Think again: Ayurveda surgery
Sir — The demand of India’s largest body of doctors, the Indian Medical Association, to withdraw the notification allowing ayurveda practitioners to be trained in surgery — 39 general procedures and around 19 procedures involving the eye, ear, nose and throat — is justified (“Fatal mix”, Nov 30). While some forms of surgery have been part of ayurveda treatment for centuries, it does not explain the decision to mix up two very different systems of medical science. Allowing ayurveda practitioners to perform complex surgical procedures of modern medicine, even with some training, is problematic. More importantly, the patients must never be left in the dark about who is treating them — an allopath or an ayurveda practitioner. The patient has the right to choose what system of medicine he wants to be treated under. The IMA has therefore correctly raised questions about post-operative care and infection control mechanisms. The implementation of the notification could place thousands of gullible patients at risk.
Sir — The Centre’s decision to license ayurveda practitioners to perform surgeries is not right. Ayurveda may have its place as a traditional and alternative system of medicine in India but not in surgery. Surgery is a complex exercise, necessitating skill and years of extensive training, along with the knowledge of hygiene and infection control. If the step has been taken to address the shortage of trained personnel in the vast rural areas of the country, then the authorities should consider training nurses in surgical procedure. In the West, nurse practitioners, trained in principles of modern medicine, are allowed to participate in medical procedures, although in a restricted way. It is likely that nurses would be willing to spend more time with patients, and provide services like health education, counselling as well as care co-ordination. Incentives to work in rural areas could encourage them to work there. After all, nurses are the backbone of our healthcare system.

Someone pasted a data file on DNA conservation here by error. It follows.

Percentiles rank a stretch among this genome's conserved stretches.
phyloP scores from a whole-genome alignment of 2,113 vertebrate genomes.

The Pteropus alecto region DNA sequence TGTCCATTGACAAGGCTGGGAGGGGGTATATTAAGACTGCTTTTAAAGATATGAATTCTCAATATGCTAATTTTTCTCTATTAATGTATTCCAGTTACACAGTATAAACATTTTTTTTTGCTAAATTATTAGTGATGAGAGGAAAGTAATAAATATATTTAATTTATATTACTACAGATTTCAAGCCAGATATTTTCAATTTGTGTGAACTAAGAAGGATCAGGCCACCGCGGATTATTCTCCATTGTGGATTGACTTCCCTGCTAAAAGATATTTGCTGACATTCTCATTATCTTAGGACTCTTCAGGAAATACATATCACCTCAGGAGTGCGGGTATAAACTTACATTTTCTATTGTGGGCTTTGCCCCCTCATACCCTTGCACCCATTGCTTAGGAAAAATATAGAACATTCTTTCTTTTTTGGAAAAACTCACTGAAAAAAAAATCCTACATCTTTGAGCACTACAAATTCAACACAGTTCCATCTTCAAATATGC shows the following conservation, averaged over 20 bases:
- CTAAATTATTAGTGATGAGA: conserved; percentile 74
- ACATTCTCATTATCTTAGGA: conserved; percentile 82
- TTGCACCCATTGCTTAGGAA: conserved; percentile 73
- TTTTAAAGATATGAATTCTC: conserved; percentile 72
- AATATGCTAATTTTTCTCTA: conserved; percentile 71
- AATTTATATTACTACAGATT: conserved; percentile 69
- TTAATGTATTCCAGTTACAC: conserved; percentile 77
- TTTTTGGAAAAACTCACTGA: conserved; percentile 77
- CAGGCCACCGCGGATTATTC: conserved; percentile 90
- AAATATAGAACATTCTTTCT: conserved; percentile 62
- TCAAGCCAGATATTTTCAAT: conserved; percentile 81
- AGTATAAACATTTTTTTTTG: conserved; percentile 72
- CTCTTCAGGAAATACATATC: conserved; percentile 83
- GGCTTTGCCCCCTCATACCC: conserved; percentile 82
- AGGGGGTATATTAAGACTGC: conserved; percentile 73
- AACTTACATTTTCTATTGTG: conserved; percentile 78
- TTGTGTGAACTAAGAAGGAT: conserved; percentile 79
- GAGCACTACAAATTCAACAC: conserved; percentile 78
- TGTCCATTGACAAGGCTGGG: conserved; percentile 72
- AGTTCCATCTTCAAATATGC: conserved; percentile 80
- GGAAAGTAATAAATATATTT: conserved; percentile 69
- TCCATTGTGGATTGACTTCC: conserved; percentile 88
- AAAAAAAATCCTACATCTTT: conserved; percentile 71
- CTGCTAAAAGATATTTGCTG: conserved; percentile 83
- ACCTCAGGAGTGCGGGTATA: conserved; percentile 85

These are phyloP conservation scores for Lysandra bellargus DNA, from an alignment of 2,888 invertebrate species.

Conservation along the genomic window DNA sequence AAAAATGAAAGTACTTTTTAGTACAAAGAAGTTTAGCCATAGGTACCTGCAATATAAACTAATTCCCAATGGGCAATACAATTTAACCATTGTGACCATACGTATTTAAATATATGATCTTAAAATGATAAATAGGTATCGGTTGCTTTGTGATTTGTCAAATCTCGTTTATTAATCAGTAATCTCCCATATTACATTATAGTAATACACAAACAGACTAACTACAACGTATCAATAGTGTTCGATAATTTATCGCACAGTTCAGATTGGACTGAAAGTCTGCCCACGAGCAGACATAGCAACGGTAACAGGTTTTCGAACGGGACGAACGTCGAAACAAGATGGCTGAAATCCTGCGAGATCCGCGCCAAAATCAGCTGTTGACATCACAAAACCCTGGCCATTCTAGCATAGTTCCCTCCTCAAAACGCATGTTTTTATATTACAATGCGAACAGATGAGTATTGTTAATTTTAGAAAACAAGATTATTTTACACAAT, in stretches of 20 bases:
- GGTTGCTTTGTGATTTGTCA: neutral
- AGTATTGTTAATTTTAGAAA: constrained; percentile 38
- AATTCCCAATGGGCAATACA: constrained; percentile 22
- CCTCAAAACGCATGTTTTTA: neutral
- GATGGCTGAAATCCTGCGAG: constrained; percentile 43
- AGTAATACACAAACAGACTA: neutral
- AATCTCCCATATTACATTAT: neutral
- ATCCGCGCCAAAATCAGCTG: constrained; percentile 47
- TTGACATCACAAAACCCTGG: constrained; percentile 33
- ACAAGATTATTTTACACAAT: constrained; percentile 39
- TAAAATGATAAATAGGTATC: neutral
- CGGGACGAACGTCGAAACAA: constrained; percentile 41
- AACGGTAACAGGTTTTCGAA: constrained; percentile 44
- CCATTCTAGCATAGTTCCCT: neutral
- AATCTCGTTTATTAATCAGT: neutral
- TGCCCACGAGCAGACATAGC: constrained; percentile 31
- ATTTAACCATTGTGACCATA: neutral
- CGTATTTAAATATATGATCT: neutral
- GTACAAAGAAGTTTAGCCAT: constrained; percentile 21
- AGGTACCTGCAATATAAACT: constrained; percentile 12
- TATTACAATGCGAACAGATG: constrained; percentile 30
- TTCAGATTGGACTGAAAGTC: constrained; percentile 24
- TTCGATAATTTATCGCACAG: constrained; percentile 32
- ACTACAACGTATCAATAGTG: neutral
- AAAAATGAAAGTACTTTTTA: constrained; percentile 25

It is interesting to note that the political leaders who extol the virtues of ayurveda to the common man do not visit professionals in that field during a medical emergency. Instead, they fly abroad or rush to the nearest corporate hospital to have their ailment treated. The people of India deserve better than to be treated as per fields of medicine which are yet to be supported by scientific evidence.
Sir — The government seems intent on bringing down every sector responsible for public welfare. The new notification that would allow ayurveda practitioners to handle surgeries is a big blow to the healthcare system. The political agenda behind this step is clear: the ruling dispensation at the Centre wants to gain more votes by claiming to bring back ancient India’s medical techniques to the limelight. India should move forward in time, not backwards. This decision must be resisted at all costs.
Sir — The Centre plans to introduce medical pluralism by 2030. This is also mentioned in the National Education Policy. The government’s nod to allow postgraduate practitioners of ayurveda to perform surgery may not be a wise decision. However, if the decision is not rolled back, the aspiring surgeons should be selected on the basis of a common entrance. No back-door entry should be permitted.
Sir — During the first one-day international match between India and Australia in Sydney, two men invaded the pitch, holding placards against the alleged decision of the State Bank of India to provide a loan to an Indian conglomerate for a controversial coal-mine project Down Under. This attracted the attention of thousands of viewers in the two countries — following the match possibly for its entertainment value — raising awareness on the issue. The match resumed soon after; but the brief protest reminded the world that it is not wise to ignore reality, no matter how grim it may be.
Sir — While the entire world is engaged in the search for a vaccine for Covid-19, one should not forget other deadly afflictions. This year World AIDS Day, which is observed on December 1, brought some positive news. The latest UNAIDS report revealed that the maximum decline in new infections in the Asia Pacific region over the last decade was achieved by India. This shows that even though the eradication of HIV/AIDS is a far cry, the test-and-treat strategy has been implemented effectively in the country. Similar models should be adopted for other medical issues, such as mental health and venereal diseases, that suffer from low awareness and poor treatment, especially outside major cities and towns.